One alternative might be to describe interrelations among emotional adjectives as different forms of simplices. In algebraic topology, an n-simplex is a generalization of a geometric space to n dimensions (May, 1999). Simplices describe the structure of a group of elements, such that a simplex n = 0 is a single node, n = 1 is a straight line, and n = 2 is a triangle. Thus, for example, combinations of n-simplices without recursive paths might describe the structure of meta-emotions, where the boundary of the paths is the difference between each pair of emotional adjectives. Here, one emotion must follow another one in an orderly sequence, similar to the experience of meta-emotions. Mixed emotions, on the other hand, could be represented as cycles, such that when the boundary of the paths of n-simplices equals zero, the structure is a cycle, involving recursive paths between emotional adjectives. The recursive paths reflect the interdependence of emotional adjectives of opposite valence, without a given order.
Similar propositions have been advanced by Heylighen (1989). He noted that the study of emergent self-organized systems could be represented using algebraic transformations of groups of relations, labeled as types of closures. Heylighen (1989) proposed four types of closure: recursive, cyclical, surjective (many-to-one), and inverse surjective (one-to-many). Moreover, the combination of them may result in several network topologies.
Overall, the application of complex systems theory to the study of emotional complexity is both intuitive and challenging. Emotional features identified in this conceptual analysis suggest that it is possible to distinguish complex emotions as experiences where the whole is greater than the sum of its parts. However, implementing new approaches and methods to explore the underlying structure of the affect system still need further research (although Cowen and Keltner, 2017). In any case, future research in emotional complexity may need to substitute classic models of affect, and start to explore the benefits of complexity when studying the emotional life. It is necessary to raise attention of researchers investigating emotional processes about the potential benefits of studying emotional complexity for gaining richer information of our current models of affect. Emotional complexity should not be considered as random variance without a fair examination guided by informed research and theory.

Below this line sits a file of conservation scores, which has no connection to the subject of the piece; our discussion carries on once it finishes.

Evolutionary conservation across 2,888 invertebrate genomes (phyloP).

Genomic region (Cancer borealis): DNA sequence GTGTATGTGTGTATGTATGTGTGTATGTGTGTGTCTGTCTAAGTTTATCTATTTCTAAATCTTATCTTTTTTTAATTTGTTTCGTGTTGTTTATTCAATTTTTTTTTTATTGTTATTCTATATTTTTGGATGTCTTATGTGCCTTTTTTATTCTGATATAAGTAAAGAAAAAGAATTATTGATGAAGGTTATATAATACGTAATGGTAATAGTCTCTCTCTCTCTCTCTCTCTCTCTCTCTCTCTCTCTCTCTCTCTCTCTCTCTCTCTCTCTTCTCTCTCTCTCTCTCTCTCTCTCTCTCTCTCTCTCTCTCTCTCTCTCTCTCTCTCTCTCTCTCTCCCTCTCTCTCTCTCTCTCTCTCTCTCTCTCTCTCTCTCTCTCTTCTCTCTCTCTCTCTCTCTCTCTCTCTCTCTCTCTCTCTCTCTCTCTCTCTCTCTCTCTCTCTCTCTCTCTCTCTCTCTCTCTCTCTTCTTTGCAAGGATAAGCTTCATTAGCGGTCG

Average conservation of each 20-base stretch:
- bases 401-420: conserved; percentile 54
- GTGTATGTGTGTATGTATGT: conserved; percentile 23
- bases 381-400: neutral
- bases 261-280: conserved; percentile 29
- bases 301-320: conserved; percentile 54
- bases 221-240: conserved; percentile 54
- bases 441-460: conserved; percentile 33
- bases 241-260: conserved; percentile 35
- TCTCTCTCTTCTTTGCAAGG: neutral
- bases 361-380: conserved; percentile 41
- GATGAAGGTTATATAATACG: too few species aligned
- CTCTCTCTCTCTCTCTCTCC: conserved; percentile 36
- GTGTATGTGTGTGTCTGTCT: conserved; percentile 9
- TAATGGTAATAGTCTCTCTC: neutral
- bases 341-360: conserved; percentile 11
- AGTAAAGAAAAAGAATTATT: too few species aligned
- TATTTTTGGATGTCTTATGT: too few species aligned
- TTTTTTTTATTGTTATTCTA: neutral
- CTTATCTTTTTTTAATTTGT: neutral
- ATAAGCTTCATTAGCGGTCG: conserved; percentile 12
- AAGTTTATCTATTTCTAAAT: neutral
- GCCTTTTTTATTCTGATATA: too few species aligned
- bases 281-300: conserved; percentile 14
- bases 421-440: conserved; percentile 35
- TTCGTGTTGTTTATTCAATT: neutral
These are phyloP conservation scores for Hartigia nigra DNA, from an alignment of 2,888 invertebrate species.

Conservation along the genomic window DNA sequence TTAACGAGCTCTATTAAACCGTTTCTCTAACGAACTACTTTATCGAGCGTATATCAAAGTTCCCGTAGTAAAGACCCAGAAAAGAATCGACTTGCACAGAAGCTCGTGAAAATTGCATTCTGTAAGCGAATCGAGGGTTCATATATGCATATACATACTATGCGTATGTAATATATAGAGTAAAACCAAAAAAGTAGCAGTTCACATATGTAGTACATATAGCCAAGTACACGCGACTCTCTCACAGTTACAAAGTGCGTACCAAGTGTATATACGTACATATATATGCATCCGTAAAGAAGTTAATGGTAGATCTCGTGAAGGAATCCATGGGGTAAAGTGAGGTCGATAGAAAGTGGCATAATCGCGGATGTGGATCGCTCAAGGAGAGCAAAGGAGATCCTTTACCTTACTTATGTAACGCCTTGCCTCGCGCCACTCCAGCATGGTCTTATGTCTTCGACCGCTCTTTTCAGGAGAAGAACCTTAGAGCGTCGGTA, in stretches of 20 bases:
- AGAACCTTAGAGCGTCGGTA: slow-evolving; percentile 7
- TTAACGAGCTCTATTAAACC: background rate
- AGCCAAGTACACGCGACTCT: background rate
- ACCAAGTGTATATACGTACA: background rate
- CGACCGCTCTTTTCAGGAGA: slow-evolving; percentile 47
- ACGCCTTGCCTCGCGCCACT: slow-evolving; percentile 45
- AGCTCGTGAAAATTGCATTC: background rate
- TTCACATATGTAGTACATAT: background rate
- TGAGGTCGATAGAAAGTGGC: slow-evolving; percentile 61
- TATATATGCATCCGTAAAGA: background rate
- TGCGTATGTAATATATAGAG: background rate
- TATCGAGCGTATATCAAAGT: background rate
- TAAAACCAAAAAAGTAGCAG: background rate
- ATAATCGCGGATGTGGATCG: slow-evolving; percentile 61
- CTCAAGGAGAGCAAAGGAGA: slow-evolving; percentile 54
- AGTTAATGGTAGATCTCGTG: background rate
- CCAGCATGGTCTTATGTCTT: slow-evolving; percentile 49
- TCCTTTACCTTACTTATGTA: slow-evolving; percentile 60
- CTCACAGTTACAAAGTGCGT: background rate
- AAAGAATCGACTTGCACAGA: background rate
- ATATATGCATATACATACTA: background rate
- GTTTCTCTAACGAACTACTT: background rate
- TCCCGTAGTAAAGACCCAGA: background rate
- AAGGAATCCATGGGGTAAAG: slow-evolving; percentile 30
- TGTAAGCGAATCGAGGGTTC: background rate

The author confirms being the sole contributor of this work and has approved it for publication.
This research is supported by The National Fund for Scientific and Technological Development – FONDECYT – research grant number 11171158.
Conflict of Interest Statement
The author declares that the research was conducted in the absence of any commercial or financial relationships that could be construed as a potential conflict of interest.
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Keywords: emotional complexity, affect system, emotional features, complex systems, mixed emotions, meta-emotions, aesthetic emotions
Citation: and Berrios R (2019) What Is Complex/Emotional About Emotional Complexity? Front. Psychol. 10:1606. doi: 10.3389/fpsyg.2019.01606
Edited by:Camilo Hurtado-Parrado, Troy University, United States
Reviewed by:Alberto Montebelli, University of Skövde, Sweden
Alice Chirico, Catholic University of the Sacred Heart, Italy
Copyright © 2019 Berrios. This is an open-access article distributed under the terms of the Creative Commons Attribution License (CC BY). The use, distribution or reproduction in other forums is permitted, provided the original author(s) and the copyright owner(s) are credited and that the original publication in this journal is cited, in accordance with accepted academic practice. No use, distribution or reproduction is permitted which does not comply with these terms.
*Correspondence: Raul Berrios, firstname.lastname@example.org